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Tightlacing (also called corset training and waist training) is the practice of wearing a tightly-laced corset to achieve extreme modifications to the figure and posture. Those who practice tightlacing are called tightlacers.
The most frequent aim of tightlacing is waist reduction. Depending on the silhouette desired (hourglass, wasp waist, and pipe-stem waist are the most common), the shape of the ribcage may be altered as well. Wearing a corset can also improve the bustline, by raising the breasts upwards and shaping them, flattening the stomach, and improving posture. However, these effects are only temporary and will be lost on removing the corset. One possible permanent effect of tightlacing is a change in the shape of the ribcage. However, this can only happen with consistent years of tightlacing. 
Tightlacing has its roots in the nineteenth century, when improvements in technology allowed the mass manufacture of corsets that were stronger than before. The Victorian and Edwardian ideal of female beauty emphasised a small waist, and it was widely accepted that corsets be used to reduce the size of the natural waist.
However, it is important to note that although some nineteenth century women had waist measurements that today's tightlacers would envy, they cannot easily be classified as tightlacers.
- Firstly, women's bodies have increased in size since the nineteenth century, so waist measurements that seem small today might not have been considered so by Victorians.
- Secondly, as corset wearing was the norm in the nineteenth century it is possible that women tolerated proportionally greater reductions as a matter of course, without thinking of themselves as tightlacers.
There were also factors that put women off tightlacing. In the late years of the Victorian era, medical reports and rumors claimed that tightlacing was fatally detrimental to health (see Victorian dress reform). Women with small waists were condemned for their vanity and being slaves to fashion, and it was frequently claimed that too small a waist was actually ugly, rather than beautiful.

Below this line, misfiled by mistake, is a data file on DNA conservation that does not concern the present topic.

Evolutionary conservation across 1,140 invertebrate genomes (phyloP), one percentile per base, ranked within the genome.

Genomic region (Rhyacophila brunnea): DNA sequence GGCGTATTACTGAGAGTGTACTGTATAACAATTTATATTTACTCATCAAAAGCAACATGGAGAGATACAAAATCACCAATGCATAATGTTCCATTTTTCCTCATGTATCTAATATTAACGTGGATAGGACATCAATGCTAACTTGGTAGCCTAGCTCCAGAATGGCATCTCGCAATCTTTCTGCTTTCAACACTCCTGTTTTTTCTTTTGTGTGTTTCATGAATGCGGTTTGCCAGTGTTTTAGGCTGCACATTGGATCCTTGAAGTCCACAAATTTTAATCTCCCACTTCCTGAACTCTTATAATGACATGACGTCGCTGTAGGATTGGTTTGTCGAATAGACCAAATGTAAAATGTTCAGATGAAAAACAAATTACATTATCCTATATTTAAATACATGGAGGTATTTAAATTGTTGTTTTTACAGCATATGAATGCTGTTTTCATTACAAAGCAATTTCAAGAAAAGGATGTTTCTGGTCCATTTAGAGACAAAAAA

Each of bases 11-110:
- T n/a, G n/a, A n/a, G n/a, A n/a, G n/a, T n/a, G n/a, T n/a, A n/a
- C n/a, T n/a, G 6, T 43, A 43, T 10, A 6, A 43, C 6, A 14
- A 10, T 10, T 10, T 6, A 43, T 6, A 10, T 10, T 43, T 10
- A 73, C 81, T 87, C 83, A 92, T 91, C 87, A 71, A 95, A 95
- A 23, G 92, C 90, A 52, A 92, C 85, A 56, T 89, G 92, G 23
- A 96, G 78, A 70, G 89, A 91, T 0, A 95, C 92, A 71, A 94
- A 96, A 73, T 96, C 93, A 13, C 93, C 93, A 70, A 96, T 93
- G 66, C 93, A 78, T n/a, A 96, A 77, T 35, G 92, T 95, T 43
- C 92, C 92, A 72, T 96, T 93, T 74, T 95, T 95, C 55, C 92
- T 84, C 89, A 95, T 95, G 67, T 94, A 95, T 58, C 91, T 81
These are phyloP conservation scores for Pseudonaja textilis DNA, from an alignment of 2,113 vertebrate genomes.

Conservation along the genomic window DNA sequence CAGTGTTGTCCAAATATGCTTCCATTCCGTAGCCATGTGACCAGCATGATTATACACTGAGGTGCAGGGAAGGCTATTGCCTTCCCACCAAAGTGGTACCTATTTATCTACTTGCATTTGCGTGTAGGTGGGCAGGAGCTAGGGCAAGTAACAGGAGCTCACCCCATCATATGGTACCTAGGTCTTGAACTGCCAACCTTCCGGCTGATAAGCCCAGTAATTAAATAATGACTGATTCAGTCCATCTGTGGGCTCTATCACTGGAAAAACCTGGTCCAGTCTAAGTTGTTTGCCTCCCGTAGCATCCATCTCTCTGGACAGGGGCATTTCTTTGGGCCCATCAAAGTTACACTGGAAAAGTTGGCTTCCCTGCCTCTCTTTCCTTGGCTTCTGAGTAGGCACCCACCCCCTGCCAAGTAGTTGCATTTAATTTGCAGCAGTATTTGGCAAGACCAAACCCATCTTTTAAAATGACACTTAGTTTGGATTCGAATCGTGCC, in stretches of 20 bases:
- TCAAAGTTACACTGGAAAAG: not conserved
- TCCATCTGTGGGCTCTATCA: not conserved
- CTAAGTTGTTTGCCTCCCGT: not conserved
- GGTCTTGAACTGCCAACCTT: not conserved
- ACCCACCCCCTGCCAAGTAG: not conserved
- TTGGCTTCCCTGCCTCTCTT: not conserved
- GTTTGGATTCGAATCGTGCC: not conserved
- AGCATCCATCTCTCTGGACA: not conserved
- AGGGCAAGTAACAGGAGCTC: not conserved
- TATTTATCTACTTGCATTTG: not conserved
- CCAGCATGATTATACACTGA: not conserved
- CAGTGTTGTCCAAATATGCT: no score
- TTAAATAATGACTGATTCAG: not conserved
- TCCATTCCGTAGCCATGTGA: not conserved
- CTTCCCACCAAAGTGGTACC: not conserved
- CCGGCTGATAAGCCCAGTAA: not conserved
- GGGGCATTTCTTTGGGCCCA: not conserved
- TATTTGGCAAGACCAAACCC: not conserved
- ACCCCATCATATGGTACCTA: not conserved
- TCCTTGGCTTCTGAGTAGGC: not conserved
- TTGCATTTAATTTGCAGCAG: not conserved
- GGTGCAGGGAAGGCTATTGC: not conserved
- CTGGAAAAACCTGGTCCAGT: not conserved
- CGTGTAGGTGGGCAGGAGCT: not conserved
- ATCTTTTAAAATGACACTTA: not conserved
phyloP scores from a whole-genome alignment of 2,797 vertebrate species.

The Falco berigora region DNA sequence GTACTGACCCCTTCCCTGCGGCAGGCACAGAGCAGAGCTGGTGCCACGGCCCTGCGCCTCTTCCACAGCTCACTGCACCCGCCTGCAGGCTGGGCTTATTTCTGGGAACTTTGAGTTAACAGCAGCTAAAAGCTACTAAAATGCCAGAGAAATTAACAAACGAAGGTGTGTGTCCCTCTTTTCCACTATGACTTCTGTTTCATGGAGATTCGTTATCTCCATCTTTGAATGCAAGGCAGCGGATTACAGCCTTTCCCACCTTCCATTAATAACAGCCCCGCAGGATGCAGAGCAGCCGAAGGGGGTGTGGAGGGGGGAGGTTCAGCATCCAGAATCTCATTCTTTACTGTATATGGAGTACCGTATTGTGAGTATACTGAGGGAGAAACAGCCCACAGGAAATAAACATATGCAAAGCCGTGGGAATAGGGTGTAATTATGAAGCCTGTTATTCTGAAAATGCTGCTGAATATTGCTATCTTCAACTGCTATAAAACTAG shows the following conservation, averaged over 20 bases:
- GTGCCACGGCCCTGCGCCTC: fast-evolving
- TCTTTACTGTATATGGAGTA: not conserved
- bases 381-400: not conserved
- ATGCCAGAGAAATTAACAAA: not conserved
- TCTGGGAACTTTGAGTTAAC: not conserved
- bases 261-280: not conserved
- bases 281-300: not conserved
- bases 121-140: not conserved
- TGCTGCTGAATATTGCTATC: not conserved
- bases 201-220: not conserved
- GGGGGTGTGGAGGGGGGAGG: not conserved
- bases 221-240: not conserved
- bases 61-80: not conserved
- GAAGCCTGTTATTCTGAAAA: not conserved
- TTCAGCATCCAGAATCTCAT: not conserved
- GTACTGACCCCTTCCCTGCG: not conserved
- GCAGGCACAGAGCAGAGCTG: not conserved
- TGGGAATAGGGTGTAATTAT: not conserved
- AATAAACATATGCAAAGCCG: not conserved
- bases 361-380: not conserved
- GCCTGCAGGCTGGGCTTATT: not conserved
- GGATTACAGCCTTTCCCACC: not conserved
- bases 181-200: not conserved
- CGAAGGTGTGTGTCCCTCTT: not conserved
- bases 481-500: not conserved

Modern tightlacing is a minority interest, often associated with fetishistic interest in the corset and BDSM. The majority of tightlacers are women, although some men do tightlace - corsetier Mr Pearl has a nineteen-inch waist.
Tightlacers typically wear a corset for at least 12 hours a day, every day, when they are most active, although some tightlacers wear corsets for up to 23 hours a day, taking the corset off only in order to bathe.
Tightlacers usually have a partner, called a trainer, to help and support them. However, it is possible—although difficult—for somebody to tightlace without a partner. (Tightlacers are often—but not necessarily—in a sexual and/or loving relationship with their trainer.)
A partner might take on any of the following tasks:
- help the tightlacer put on and take off the corset
- help him or her follow through with the training schedule
- monitor the tightlacer's health
- monitor body changes and keep a log 
Contemporary tightlacers claim that tightlacing does not adversely affect the health, as was believed in the later Victorian era. Certainly, there are no contemporary medical sources condemning tightlacing, and the continued good health of modern day extreme tightlacers would seem to demonstrate that the practice is not dangerous—if properly done.
A safe training routine begins with the use of a well-fitted corset (most serious tightlacers have at least one custom–tailored corset) and very gradual decreases in the waist circumference—it will take a tightlacer at least eight months (and possibly up to eighteen) to achieve reductions of more than a few inches. Attempting large reductions in waist circumference before properly accustomed to torso constriction can cause extreme discomfort and as digestive and respiratory volume is decreased, possibly difficulties with indigestion and respiration.
Some tightlacers call the corsets they wear training corsets.
- Staylace.com, the website of the Long Island Staylace Association (LISA) has some further information on the medical considerations and effects of tightlacing.
- THE CORSET, questions of pressure and displacement. A medical report from 1887.
Valerie Steele, The Corset: A Cultural History. Yale University Press, 2001, ISBN 0300099533.